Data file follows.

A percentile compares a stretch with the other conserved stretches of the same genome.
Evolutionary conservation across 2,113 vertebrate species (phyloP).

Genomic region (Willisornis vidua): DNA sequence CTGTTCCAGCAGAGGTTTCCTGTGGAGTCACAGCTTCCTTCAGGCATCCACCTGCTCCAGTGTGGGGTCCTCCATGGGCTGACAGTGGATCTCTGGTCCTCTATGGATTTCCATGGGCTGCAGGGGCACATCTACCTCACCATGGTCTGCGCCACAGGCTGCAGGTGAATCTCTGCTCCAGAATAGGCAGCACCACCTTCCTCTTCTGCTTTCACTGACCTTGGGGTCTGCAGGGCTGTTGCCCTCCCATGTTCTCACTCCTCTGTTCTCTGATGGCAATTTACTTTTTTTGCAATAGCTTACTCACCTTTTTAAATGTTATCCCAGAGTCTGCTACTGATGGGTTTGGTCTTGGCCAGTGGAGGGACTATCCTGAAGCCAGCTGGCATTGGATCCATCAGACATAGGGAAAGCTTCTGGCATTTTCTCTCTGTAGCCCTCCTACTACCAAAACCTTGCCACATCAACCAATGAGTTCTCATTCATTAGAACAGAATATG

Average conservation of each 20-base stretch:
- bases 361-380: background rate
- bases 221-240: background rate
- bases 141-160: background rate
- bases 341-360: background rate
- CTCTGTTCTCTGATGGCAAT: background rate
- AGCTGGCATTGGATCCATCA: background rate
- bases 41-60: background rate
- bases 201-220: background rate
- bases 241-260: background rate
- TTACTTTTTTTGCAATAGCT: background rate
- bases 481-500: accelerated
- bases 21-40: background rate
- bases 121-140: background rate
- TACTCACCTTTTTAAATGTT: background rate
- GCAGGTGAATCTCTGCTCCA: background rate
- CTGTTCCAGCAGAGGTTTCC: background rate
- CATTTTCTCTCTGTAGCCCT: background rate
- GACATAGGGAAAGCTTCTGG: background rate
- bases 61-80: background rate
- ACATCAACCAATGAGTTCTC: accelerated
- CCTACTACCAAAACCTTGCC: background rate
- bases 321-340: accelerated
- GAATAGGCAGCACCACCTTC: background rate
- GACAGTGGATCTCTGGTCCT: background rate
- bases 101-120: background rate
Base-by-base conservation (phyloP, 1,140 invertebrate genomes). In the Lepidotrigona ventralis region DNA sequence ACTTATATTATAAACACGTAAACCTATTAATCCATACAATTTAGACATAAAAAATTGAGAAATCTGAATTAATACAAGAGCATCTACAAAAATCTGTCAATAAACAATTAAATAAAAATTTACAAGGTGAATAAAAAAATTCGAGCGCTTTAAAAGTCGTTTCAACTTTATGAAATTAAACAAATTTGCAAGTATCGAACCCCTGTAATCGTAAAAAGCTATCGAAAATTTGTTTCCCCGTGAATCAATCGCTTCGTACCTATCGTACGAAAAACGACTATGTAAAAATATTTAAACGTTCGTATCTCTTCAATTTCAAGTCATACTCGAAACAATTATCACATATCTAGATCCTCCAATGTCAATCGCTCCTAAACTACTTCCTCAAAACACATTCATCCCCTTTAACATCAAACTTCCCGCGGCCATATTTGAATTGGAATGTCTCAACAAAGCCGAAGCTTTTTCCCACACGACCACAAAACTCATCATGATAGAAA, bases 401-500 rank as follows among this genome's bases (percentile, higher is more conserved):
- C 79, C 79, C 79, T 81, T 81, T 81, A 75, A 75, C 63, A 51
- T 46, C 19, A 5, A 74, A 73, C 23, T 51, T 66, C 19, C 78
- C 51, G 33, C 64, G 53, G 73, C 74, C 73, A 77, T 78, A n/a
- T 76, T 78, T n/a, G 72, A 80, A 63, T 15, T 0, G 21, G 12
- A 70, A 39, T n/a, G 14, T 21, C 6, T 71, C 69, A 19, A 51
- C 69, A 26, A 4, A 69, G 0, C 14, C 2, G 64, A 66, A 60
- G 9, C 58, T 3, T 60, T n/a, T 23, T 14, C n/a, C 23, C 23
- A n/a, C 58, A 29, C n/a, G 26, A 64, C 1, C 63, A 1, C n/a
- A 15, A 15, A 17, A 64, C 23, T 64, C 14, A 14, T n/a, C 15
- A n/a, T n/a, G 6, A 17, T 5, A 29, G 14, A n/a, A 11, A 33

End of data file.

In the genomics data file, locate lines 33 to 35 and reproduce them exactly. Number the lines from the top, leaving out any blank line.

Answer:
- C 51, G 33, C 64, G 53, G 73, C 74, C 73, A 77, T 78, A n/a
- T 76, T 78, T n/a, G 72, A 80, A 63, T 15, T 0, G 21, G 12
- A 70, A 39, T n/a, G 14, T 21, C 6, T 71, C 69, A 19, A 51